3-76. The purpose of corps deep operations extends beyond shaping the close area battle, isolating the enemy in the forward area, and establishing favorable conditions for future decisive operations. Deep operations may be decisive by themselves and may be separated from the close area battle in time and space. The corps may strike deep HPTs to limit an attacker's options, destroy his cohesion, nullify his FS and air defense assets, disrupt his C2, destroy his supplies, affect closure times for his echelons and reserves, and break his morale. In support of joint operations, deep FA fires can also support JSEAD, TMD, and JAAT operations.


3-77. At division level, deep operations in the defense are initially targeted on enemy indirect fire systems in counterfire operations, C2 nodes, AD systems, and uncommitted forces. The priority of attack during this phase is on economy of force units and those moving away from engagement areas. When the enemy moves into EAs, the delivery of most deep artillery fires may be temporarily suspended to focus on the close area battle. However, deep targeting and intelligence operations will continue, and the deep fight will resume based on the status of close area operations and ammunition availability. Enemy forces not yet committed to the close area fight will be targeted as they enter the divisions' deep operations area after a handoff from corps. Fires will be delivered to disrupt the enemy's tempo, movement, and synchronization.



3-78. The fluidity and tempo of corps and division offensive and defensive operations pose special challenges for rear area security. The forward movement of units and their sustainment in decisive and shaping operations are critical if friendly forces are to retain freedom of action and maintain or regain the initiative. To achieve success, the corps and divisions must protect their capability to sustain forward elements and defeat enemy forces intent on disrupting rear operations.

3-79. Corps and subordinate divisions develop rear operations defense plans to counter threat forces. These plans are synchronized with decisive and shaping operations in corps and division main CPs. The plans identify friendly forces to include FS assets to deal with any substantial rear area threat while minimizing the impact on friendly operations. They must reflect the same agility, versatility, depth, and synchronization required for close and deep area operations.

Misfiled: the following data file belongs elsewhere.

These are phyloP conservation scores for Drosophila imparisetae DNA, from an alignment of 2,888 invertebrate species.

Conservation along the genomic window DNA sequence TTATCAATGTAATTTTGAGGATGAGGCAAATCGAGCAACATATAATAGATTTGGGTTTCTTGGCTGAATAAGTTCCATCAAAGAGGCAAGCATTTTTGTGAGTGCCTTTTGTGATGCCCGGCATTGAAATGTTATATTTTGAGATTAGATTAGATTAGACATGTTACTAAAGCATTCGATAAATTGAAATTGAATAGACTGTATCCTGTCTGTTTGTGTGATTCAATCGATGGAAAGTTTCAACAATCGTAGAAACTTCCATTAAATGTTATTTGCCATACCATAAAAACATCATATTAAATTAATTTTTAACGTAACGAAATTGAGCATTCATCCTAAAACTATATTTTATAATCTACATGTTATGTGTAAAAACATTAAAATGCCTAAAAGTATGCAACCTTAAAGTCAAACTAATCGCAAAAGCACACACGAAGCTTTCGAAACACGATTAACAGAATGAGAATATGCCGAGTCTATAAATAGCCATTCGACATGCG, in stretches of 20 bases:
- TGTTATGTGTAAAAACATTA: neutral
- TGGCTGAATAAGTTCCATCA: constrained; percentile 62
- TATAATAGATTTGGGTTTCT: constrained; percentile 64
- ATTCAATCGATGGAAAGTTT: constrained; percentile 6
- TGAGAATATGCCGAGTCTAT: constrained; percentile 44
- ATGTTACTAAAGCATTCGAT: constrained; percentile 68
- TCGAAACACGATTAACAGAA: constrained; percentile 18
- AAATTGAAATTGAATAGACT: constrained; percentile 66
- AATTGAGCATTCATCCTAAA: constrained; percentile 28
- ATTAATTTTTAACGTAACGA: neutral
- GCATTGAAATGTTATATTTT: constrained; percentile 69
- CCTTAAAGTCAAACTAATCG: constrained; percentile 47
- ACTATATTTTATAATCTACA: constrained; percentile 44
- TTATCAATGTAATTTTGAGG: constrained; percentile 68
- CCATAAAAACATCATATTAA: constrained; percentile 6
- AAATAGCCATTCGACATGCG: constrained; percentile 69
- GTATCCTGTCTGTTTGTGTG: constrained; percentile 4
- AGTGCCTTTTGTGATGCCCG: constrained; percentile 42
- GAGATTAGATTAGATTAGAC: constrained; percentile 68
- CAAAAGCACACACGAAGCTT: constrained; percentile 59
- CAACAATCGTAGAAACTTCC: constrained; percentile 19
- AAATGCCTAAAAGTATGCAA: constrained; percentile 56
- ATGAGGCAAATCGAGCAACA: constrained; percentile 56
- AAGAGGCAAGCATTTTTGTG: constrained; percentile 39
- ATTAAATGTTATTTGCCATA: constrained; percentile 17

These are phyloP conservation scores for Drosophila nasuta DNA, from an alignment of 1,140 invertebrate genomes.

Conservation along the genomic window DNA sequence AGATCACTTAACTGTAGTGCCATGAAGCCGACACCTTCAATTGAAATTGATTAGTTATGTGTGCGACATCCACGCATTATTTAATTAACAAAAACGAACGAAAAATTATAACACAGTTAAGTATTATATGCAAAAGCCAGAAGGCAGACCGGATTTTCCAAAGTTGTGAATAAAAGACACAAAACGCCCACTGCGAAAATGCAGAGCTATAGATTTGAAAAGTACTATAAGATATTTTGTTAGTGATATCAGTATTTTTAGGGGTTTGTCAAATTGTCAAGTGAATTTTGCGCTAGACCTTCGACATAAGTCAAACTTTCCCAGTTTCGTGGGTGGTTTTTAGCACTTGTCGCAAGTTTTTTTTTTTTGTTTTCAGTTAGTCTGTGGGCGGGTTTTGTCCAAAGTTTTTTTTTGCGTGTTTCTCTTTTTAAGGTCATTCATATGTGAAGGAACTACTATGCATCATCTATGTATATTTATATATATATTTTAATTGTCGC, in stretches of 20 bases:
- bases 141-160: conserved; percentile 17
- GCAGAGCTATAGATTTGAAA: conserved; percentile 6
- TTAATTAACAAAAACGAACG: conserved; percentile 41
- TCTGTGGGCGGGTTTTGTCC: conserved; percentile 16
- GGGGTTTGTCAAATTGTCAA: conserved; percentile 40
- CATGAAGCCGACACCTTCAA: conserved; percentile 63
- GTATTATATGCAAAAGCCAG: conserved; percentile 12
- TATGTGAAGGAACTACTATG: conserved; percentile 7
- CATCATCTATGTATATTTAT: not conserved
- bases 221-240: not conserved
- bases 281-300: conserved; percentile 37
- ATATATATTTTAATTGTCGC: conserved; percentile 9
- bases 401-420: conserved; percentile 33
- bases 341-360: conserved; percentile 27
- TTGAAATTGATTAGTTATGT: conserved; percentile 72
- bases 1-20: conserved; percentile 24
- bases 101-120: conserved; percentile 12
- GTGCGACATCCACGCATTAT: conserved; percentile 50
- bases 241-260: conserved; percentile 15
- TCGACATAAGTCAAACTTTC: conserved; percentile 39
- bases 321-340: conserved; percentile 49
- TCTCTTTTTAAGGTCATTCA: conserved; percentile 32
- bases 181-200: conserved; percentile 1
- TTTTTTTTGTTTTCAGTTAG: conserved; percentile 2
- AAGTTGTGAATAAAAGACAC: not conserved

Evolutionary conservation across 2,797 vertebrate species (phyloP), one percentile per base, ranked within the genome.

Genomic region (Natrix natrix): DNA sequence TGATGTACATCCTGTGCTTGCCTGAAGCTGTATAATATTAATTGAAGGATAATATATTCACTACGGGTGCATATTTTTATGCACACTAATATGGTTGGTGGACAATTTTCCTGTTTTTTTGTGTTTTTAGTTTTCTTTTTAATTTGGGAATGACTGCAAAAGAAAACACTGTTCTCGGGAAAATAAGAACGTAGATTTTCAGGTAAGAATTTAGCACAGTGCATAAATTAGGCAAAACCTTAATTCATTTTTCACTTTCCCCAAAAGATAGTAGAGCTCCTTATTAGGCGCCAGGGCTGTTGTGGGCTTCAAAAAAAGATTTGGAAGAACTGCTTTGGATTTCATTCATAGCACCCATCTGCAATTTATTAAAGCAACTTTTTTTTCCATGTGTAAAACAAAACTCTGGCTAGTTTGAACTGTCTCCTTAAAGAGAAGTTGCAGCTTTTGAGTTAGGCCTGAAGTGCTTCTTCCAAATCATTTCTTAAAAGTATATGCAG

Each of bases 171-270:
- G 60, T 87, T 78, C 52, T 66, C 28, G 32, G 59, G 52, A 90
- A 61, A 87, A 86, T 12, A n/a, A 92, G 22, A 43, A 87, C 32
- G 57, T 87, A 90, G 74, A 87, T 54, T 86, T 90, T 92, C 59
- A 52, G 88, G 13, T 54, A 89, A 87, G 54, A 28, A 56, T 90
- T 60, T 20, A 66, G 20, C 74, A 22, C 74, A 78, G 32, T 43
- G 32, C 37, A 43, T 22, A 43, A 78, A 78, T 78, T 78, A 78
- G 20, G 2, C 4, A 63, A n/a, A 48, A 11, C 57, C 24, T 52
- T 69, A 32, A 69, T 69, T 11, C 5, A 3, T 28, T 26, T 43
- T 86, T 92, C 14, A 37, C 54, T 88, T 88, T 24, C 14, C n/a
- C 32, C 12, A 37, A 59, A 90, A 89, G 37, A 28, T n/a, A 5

3-80. Depending on actual circumstances, FS for rear operations may be initially provided by Army or Air Force aviation or air cavalry assets. For example, attack and OH-58D helicopters are ideal assets to assist rear CPs initiate and control rear area FS operations. If friendly aircraft are used extensively against rear area enemy formations, MBA FA units may also be called to support JAAT operations. Typically fires will be in close support to reaction forces or the TCF but could also require interdiction of other unforeseen elements threatening corps and division support units and priority protection points.

3-81. Corps arty and div arty subordinate units usually will establish liaison with rear CPs if located within sector. Although not assigned to the rear area command, they may come under the rear area command's control for security operations and terrain management.

3-82. To minimize the potential for fratricide, fires should be cleared at the lowest echelon (base, base cluster, rear area operations center (RAOC), or rear CP [in order]), with clearance methods and communications links clearly defined in supporting plans.


3-83. As artillery assets are seldom sufficient to dedicate FA units to support rear operations as a sole or primary mission, FA support can present special planning and coordination challenges. Rear area FA support requirements are normally met by positioning GS and GSR FA cannon units so that they can range rear areas while continuing to perform their main missions in support of deep and close area operations. If distances preclude this, FA units may be assigned o/o missions to support corps or division rear area operations. In such cases, FA firing units will have to reconnoiter rear area positions and routes.

3-84. Units so employed are not in reserve; rather, they are assigned a tactical mission in support of the respective maneuver force and must plan accordingly. This includes establishing liaison with the supported HQ, rear area CP, and FSE to integrate their fires into rear area battle plans. Consideration should also be given to establishing prestocked ammunition sites. For additional details see FM 6-20-30.

3-85. If the threat requires designation of a TCF, then the likelihood of a significant rear area action requiring FS is high. In this case, the maneuver brigade TCF most likely would have its habitually associated DS FA battalion in support.



3-86. SEAD is critical to the survival of corps and division air assets. It must be accomplished quickly and efficiently in support of aviation operations, particularly in air assault operations. It is an integral part of aviation mission planning synchronized with and integrated into overall corps and division operations. Lethal friendly fires suppress, neutralize, and destroy known and suspected threat AD weapons, radars, warning sites, and CPs. The division has primary responsibility for the suppression of ground-based air defense to the limits of observed fire. Targets beyond observed fire become a primary Air Force responsibility. In addition, divisions have secondary responsibility out to the range limit of their indirect fire weapons.